My sister and I were outside, playing in the snow. I was 4 or 5: I can date the memory because I remember the house. We lived there until I was 5. It was the longest we ever stayed in one place. It was also the only house we ever owned, although that didn’t matter until much later. I remember the cold of the hardwood floors on my feet in the morning, and how they looked with sunshine on them, the jeweled tones of red oak. My mother was in a wheelchair from the time she was 16, and the ramp hadn’t been shoveled, so she couldn’t go out with us: but she sent us out to play, to get some air, every day. We were good girls, obedient girls, and we lived in a rural area, so we were safe. We had a lot of space to run and scamper and wear ourselves out.

I don’t remember what we were doing: but the noise, I remember the noise. My mother howled. It stood the hair up on the back of my neck. I ran for the house, terrified, my little sister close on my heels. My mother was wheeling at top speed towards the front door: and just as I got there, she slammed it shut and locked it. I saw her face for just a moment, twisted and red and teary. I stood there listening to her animal howls of misery through the door and I could do nothing. I was in shock for a minute or so, and then I began hammering at the door, begging her to let us in. I wanted to stroke her head, to comfort her, to know that she was okay, and I didn’t know what to make of being shut out that way. She opened the door maybe 5 minutes later, tightly composed as always: she wore her habitual mask of anger over the sorrow. She would not tell me what was wrong or what had happened. We were to go on with our day and erase the moment from our memory, as she apparently had. But I could not. I still can’t. I loved her and my whole body ached to be with her in her moment of grief, but she had literally slammed the door in my face: and I stood in the fading winter light of late afternoon, and listened, stricken with my helplessness. I had never seen her cry before. And I never saw her cry again.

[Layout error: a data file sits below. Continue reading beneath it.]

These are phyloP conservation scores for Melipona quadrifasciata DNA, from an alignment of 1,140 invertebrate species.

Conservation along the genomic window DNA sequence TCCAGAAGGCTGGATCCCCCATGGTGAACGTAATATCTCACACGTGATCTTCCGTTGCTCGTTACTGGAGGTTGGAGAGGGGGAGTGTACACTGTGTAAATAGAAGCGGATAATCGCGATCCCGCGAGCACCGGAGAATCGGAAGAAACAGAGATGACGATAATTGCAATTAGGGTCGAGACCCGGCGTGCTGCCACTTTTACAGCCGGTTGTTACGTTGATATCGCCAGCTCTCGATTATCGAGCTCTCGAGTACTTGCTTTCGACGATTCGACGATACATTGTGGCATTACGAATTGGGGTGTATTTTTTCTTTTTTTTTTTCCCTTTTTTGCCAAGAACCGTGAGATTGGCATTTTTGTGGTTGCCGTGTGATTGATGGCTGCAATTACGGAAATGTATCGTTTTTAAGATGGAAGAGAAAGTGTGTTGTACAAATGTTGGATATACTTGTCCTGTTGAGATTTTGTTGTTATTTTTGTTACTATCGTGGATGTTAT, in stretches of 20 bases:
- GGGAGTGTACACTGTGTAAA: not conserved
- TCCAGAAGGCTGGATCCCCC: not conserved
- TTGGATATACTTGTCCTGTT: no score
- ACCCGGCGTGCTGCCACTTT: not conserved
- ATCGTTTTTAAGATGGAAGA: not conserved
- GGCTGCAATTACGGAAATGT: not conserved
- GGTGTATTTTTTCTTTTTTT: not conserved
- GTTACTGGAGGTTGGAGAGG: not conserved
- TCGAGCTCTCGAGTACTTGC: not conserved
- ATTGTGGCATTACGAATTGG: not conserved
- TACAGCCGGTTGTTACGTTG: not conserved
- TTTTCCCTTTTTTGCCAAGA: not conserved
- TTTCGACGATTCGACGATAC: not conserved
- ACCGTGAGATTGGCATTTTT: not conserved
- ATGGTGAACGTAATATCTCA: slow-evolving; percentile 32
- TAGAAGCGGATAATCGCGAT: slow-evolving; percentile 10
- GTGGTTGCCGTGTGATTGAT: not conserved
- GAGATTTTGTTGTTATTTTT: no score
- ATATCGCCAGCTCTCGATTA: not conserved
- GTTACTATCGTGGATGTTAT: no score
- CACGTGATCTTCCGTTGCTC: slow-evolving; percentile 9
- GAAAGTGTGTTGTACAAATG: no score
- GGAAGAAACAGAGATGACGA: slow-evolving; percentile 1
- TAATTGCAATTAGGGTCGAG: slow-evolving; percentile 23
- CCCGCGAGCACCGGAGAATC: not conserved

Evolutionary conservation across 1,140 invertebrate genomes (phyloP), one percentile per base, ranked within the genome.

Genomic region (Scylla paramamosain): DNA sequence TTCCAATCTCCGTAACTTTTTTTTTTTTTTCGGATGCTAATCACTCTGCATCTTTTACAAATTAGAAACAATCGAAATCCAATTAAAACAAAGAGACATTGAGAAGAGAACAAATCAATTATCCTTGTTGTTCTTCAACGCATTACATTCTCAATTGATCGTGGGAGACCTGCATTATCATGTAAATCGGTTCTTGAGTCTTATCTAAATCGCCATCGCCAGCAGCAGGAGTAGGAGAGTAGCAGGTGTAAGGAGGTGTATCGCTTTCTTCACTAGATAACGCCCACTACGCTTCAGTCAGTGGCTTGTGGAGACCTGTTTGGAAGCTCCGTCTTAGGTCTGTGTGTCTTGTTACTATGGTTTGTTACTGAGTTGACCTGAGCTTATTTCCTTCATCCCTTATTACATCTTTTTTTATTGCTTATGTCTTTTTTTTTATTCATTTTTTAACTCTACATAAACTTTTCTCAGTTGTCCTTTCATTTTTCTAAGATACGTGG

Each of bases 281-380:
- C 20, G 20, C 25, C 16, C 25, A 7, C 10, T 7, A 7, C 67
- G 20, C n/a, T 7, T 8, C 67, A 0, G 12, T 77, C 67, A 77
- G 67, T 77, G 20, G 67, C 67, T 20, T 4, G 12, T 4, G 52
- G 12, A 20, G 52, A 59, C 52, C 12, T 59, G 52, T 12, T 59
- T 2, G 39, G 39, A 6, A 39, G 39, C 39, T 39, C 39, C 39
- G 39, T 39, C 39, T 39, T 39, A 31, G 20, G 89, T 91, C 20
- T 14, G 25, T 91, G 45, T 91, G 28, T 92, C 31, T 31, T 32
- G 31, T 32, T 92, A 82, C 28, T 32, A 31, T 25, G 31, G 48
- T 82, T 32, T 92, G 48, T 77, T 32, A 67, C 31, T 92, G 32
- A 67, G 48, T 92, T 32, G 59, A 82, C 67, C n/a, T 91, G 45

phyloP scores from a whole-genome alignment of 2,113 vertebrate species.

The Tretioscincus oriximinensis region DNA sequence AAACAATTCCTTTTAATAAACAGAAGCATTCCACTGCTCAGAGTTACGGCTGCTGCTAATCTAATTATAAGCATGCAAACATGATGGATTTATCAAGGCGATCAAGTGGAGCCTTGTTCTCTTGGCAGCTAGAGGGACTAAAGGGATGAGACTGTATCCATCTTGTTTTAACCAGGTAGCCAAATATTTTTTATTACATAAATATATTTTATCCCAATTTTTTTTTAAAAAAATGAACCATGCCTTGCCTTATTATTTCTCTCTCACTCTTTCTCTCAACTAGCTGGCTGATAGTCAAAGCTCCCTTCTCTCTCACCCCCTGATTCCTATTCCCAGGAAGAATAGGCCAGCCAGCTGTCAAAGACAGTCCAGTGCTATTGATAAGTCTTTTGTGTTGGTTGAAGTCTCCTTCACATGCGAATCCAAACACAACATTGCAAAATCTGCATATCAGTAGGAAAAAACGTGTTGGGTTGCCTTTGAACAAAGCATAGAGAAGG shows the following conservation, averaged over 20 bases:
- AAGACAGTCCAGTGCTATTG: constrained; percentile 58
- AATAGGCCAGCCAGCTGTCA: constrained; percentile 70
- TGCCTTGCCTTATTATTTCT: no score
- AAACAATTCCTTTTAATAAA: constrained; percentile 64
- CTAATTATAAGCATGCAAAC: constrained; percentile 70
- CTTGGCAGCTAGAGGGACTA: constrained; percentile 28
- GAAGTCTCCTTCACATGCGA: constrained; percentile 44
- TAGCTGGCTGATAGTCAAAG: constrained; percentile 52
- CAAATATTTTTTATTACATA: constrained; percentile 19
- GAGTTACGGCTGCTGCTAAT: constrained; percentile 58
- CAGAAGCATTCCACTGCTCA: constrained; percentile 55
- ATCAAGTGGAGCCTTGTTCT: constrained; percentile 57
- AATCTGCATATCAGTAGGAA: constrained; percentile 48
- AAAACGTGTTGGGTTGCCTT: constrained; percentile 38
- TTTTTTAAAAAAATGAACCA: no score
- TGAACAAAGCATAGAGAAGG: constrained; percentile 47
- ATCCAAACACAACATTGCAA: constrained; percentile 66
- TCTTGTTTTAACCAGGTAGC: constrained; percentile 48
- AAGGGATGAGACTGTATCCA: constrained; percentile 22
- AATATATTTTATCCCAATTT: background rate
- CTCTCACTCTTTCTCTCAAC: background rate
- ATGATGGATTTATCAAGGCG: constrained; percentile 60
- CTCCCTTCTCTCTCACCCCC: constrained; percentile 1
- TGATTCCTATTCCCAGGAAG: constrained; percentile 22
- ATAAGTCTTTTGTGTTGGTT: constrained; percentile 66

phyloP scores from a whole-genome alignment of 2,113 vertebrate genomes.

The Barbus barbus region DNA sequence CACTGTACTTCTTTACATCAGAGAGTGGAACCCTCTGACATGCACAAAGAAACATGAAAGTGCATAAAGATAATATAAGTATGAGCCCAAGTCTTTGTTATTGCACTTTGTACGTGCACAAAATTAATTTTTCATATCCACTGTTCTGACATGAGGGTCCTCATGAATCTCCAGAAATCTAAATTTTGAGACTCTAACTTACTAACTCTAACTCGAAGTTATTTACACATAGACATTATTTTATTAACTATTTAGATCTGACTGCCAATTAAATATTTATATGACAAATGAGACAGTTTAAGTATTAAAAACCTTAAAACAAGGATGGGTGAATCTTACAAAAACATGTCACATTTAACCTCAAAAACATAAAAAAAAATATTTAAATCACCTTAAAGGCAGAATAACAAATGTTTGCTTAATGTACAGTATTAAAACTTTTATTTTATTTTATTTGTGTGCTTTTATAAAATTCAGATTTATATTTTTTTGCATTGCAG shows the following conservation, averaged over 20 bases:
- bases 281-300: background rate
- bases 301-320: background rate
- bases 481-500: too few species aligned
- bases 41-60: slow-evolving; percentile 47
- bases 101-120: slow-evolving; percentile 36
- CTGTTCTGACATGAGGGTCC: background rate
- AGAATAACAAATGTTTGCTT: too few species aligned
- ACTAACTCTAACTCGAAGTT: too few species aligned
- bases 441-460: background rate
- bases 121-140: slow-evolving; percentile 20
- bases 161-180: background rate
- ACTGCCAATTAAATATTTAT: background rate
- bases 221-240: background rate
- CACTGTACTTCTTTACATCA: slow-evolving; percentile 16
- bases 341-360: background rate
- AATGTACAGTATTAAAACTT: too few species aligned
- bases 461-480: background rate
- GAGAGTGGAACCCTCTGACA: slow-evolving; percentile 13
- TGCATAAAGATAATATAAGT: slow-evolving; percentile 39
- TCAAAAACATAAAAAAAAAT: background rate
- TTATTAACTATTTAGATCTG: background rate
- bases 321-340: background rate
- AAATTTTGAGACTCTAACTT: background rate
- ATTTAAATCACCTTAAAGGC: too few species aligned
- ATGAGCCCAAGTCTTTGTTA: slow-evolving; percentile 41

I asked her about that day much later, when I was grown and with a child of my own. What she said is that she didn’t want to frighten us by her lack of control. It was the first time the police had called her, to ask whether my father should be brought home or kept in jail overnight. She had been overwhelmed with fear and anger, a crippled woman with two small girls, alone in the farm country of Ohio, with only a drunk to help her and hold her up in the eyes of her family. That day, she told them to bring him home. And she began to toy with the idea of suicide.

Thursday, February 10, 2011

You Always Hit The One You Love

 Being the oldest child of an alcoholic father and a suicidal, wheelchair-bound mother left me feeling responsible for things that were well beyond my years. Most of all, I felt that I was responsible for protecting all of us from my father. No one else was going to step in, and somebody needed to, so I did what I could. I failed more than I succeeded, and I struggled for years with the guilt. The guilt is gone, but I still go batshit crazy when someone I love is being wronged. If the wrong is being done to an animal or a child, I don't have to know them to stick my nose in. Maybe I should mind my own business more: but the times that people stuck up for me are etched indelibly in my heart.